Franchisees generally have little latitude over their respective stores. They mostly have to follow orders from HQ that are exceedingly specific. If HQ authorizes a commercial for a special deal, the franchisees have to offer that deal.

Given the nature of how much corporate interests disdain labor and seek total control, this may not be the end of this chapter.

Stay tuned.

 

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Misclassification of 1099 Workers

With the cold upon us here in New Jersey, I trust you are staying warm.

The election made for a busy October that resulted in a House of Representatives that will look more favorably on labor issues, which we are very happy about. Thus, we did not have our October meeting. But we’re back at it this month.

Our next meeting is next Monday, November 26th at 7 pm at 7 Silvester Court East Brunswick, NJ 08816.

For those who cannot join us in person, please use this link:

https://zoom.us/j/439054419

We are beginning to explore addressing employee misclassification whereby workers are called “Independent Contractors” or 1099 workers but treated as regular employees and not given the freedom of an Independent Contractor nor the benefits associated with being a traditional employee. This is a widespread problem in the United States.

We want to explore avenues to organize white-collar independent contractors and initiate legal action on their behalf.

We will also be discussing our efforts at fundraising.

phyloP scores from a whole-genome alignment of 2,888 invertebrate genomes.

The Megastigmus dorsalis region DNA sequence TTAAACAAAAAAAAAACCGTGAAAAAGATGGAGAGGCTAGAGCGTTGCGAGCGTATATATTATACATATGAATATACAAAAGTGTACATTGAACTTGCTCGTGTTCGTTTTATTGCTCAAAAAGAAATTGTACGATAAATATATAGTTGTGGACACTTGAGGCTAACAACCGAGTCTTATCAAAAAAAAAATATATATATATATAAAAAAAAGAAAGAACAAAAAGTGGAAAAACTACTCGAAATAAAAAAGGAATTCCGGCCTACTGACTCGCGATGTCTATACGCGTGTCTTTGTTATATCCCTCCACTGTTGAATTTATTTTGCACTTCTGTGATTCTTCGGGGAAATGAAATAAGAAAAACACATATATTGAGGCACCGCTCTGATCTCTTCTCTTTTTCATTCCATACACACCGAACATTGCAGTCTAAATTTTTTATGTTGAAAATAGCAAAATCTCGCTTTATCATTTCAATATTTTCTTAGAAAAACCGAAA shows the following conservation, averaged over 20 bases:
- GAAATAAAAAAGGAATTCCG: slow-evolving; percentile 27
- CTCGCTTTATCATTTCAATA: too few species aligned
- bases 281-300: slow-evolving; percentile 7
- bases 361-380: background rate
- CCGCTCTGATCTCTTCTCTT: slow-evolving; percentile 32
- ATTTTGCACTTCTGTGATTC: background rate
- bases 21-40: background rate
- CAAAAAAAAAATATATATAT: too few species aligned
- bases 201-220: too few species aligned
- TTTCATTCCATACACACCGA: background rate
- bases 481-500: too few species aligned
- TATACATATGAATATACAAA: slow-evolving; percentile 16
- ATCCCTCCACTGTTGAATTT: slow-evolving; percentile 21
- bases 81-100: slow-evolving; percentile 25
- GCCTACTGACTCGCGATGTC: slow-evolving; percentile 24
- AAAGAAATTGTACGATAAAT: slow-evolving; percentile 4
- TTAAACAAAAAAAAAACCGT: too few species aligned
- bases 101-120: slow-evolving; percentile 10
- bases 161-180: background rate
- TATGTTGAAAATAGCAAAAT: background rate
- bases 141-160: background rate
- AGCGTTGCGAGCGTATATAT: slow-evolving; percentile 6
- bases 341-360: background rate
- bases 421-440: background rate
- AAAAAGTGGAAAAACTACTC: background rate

We are also beginning to fundraise to buy campaign materials. Please donate here!

https://secure.actblue.com/donate/awa-workers

In addition, please listen to an interview I did for a podcast discussing AWA:

http://www.blogtalkradio.com/surn/2018/11/16/pride-of-olympus?fbclid=IwAR33uuu3pynrAWEg6zNIgU-fk3r-phVEstfX7QVZIlZ_cH-Zbpw2WLqspuo

Happy Thanksgiving!

In solidarity,

Dan

Daniel L. Ulloa
President
American Workforce Association

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Janus and the Future

The Supreme Court dealt a major blow to public sector unions today in the case of Janus v. American Federation of State, County, and Municipal Employees by forcing them to service members who do not have to pay their fair share of fees for the services they receive.

Hi,

My thoughts below on today’s Supreme Court ruling:
The Supreme Court dealt a major blow to public sector unions today in the case of Janus v. American Federation of State, County, and Municipal Employees by forcing them to service members who do not have to pay their fair share of fees for the services they receive.

The decision has been expected for two years. In 2016, when a similar decision was expected, Supreme Court Justice Antonin Scalia died and it seemed President Obama had an opportunity to shift the court to the left. However, his Supreme Court nominee Merrick Garland, who had a good labor record, was not even given a hearing by the Republican-controlled Senate.

While some will say eliminating the cost of public sector workers is necessary to not cut other programs nor make taxes excessively high, the tax structure should not be designed to overly burden the working and middle class while the upper class can afford new taxes.

Janus is the latest in a long series of defeats for the labor movement.

Public employee unions have been on the defensive for a long time.  Private sector unions have already been largely decimated with the except of Building Trades unions in the construction industry.